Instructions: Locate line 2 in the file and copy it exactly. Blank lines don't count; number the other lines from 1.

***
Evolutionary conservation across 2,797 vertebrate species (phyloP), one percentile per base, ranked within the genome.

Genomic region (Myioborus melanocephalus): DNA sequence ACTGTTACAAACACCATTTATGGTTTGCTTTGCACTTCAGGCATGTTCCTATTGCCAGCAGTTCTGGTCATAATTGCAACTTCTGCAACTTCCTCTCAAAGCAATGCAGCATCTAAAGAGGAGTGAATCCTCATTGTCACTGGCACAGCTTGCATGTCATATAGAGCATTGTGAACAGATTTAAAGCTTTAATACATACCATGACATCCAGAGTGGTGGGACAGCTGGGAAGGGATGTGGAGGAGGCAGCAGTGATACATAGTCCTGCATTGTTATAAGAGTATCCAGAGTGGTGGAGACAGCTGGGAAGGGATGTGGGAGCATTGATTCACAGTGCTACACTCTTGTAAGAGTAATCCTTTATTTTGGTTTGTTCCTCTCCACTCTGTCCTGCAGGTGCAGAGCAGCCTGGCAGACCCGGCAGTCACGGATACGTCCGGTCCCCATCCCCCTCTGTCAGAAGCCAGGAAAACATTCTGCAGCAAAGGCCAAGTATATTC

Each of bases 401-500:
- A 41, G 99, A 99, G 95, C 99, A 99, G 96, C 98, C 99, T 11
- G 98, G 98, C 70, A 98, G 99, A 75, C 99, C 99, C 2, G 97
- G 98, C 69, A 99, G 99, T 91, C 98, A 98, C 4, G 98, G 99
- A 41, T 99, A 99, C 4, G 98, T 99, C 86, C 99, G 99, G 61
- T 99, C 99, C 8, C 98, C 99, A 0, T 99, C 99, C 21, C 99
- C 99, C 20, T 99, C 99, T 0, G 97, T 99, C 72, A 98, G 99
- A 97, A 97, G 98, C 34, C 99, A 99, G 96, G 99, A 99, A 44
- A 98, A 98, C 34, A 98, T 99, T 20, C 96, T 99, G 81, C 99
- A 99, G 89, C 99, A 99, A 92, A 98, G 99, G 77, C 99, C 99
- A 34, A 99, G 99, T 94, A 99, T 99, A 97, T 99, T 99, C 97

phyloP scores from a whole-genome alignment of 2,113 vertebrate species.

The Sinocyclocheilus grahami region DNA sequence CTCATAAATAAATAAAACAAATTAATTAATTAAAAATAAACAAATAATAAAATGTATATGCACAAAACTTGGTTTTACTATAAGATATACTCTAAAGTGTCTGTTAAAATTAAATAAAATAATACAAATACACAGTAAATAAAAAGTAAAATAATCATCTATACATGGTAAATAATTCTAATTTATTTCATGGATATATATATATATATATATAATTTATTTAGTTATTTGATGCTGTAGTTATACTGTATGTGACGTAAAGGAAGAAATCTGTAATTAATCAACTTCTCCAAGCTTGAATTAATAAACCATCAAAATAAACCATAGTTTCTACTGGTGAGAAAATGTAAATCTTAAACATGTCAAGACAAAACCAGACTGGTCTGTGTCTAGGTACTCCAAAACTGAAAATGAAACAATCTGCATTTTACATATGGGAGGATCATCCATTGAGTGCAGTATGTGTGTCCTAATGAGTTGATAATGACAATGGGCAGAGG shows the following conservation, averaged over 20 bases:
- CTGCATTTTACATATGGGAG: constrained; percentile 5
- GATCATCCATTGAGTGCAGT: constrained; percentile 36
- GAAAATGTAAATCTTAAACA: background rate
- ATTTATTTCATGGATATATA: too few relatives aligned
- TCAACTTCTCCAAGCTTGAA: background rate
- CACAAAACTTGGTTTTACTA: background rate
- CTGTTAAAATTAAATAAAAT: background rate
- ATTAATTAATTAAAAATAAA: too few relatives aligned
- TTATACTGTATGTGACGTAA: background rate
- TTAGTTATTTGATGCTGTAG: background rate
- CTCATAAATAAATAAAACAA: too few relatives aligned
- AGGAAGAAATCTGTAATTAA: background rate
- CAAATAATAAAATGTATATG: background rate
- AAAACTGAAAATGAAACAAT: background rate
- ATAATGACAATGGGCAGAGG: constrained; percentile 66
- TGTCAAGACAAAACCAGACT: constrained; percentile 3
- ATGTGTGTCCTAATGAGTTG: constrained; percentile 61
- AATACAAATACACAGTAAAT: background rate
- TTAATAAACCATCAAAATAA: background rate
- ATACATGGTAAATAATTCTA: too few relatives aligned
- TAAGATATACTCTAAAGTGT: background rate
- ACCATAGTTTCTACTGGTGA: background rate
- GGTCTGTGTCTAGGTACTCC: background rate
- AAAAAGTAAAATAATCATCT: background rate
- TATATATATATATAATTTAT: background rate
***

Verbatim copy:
Genomic region (Myioborus melanocephalus): DNA sequence ACTGTTACAAACACCATTTATGGTTTGCTTTGCACTTCAGGCATGTTCCTATTGCCAGCAGTTCTGGTCATAATTGCAACTTCTGCAACTTCCTCTCAAAGCAATGCAGCATCTAAAGAGGAGTGAATCCTCATTGTCACTGGCACAGCTTGCATGTCATATAGAGCATTGTGAACAGATTTAAAGCTTTAATACATACCATGACATCCAGAGTGGTGGGACAGCTGGGAAGGGATGTGGAGGAGGCAGCAGTGATACATAGTCCTGCATTGTTATAAGAGTATCCAGAGTGGTGGAGACAGCTGGGAAGGGATGTGGGAGCATTGATTCACAGTGCTACACTCTTGTAAGAGTAATCCTTTATTTTGGTTTGTTCCTCTCCACTCTGTCCTGCAGGTGCAGAGCAGCCTGGCAGACCCGGCAGTCACGGATACGTCCGGTCCCCATCCCCCTCTGTCAGAAGCCAGGAAAACATTCTGCAGCAAAGGCCAAGTATATTC